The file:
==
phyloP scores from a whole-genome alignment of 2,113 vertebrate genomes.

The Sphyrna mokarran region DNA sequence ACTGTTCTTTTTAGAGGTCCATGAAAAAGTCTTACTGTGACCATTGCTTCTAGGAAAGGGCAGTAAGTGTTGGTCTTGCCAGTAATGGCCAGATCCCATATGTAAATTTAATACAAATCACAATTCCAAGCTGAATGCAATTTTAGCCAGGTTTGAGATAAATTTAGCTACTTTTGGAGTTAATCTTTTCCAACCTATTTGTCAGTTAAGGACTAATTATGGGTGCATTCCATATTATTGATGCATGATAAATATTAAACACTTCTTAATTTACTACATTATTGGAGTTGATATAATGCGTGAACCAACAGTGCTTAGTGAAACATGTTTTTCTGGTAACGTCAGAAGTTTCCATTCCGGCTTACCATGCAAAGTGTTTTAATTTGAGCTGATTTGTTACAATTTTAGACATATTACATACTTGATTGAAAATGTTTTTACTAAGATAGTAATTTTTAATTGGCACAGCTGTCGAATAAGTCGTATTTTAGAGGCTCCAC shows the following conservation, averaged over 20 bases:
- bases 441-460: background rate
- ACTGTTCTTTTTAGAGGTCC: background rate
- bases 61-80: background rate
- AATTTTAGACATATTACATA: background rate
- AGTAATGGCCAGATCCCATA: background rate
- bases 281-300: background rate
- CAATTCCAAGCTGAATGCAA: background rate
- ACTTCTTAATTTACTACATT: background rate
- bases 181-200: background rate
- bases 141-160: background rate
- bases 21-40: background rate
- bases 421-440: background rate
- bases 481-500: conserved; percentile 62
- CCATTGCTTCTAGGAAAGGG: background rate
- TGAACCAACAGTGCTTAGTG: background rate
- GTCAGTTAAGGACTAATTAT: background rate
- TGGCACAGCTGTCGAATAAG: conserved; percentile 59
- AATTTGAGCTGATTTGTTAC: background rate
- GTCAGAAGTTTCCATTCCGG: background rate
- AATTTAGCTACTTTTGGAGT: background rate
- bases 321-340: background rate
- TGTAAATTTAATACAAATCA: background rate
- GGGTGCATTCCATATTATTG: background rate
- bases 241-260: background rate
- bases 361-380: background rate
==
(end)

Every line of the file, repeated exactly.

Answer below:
phyloP scores from a whole-genome alignment of 2,113 vertebrate genomes.

The Sphyrna mokarran region DNA sequence ACTGTTCTTTTTAGAGGTCCATGAAAAAGTCTTACTGTGACCATTGCTTCTAGGAAAGGGCAGTAAGTGTTGGTCTTGCCAGTAATGGCCAGATCCCATATGTAAATTTAATACAAATCACAATTCCAAGCTGAATGCAATTTTAGCCAGGTTTGAGATAAATTTAGCTACTTTTGGAGTTAATCTTTTCCAACCTATTTGTCAGTTAAGGACTAATTATGGGTGCATTCCATATTATTGATGCATGATAAATATTAAACACTTCTTAATTTACTACATTATTGGAGTTGATATAATGCGTGAACCAACAGTGCTTAGTGAAACATGTTTTTCTGGTAACGTCAGAAGTTTCCATTCCGGCTTACCATGCAAAGTGTTTTAATTTGAGCTGATTTGTTACAATTTTAGACATATTACATACTTGATTGAAAATGTTTTTACTAAGATAGTAATTTTTAATTGGCACAGCTGTCGAATAAGTCGTATTTTAGAGGCTCCAC shows the following conservation, averaged over 20 bases:
- bases 441-460: background rate
- ACTGTTCTTTTTAGAGGTCC: background rate
- bases 61-80: background rate
- AATTTTAGACATATTACATA: background rate
- AGTAATGGCCAGATCCCATA: background rate
- bases 281-300: background rate
- CAATTCCAAGCTGAATGCAA: background rate
- ACTTCTTAATTTACTACATT: background rate
- bases 181-200: background rate
- bases 141-160: background rate
- bases 21-40: background rate
- bases 421-440: background rate
- bases 481-500: conserved; percentile 62
- CCATTGCTTCTAGGAAAGGG: background rate
- TGAACCAACAGTGCTTAGTG: background rate
- GTCAGTTAAGGACTAATTAT: background rate
- TGGCACAGCTGTCGAATAAG: conserved; percentile 59
- AATTTGAGCTGATTTGTTAC: background rate
- GTCAGAAGTTTCCATTCCGG: background rate
- AATTTAGCTACTTTTGGAGT: background rate
- bases 321-340: background rate
- TGTAAATTTAATACAAATCA: background rate
- GGGTGCATTCCATATTATTG: background rate
- bases 241-260: background rate
- bases 361-380: background rate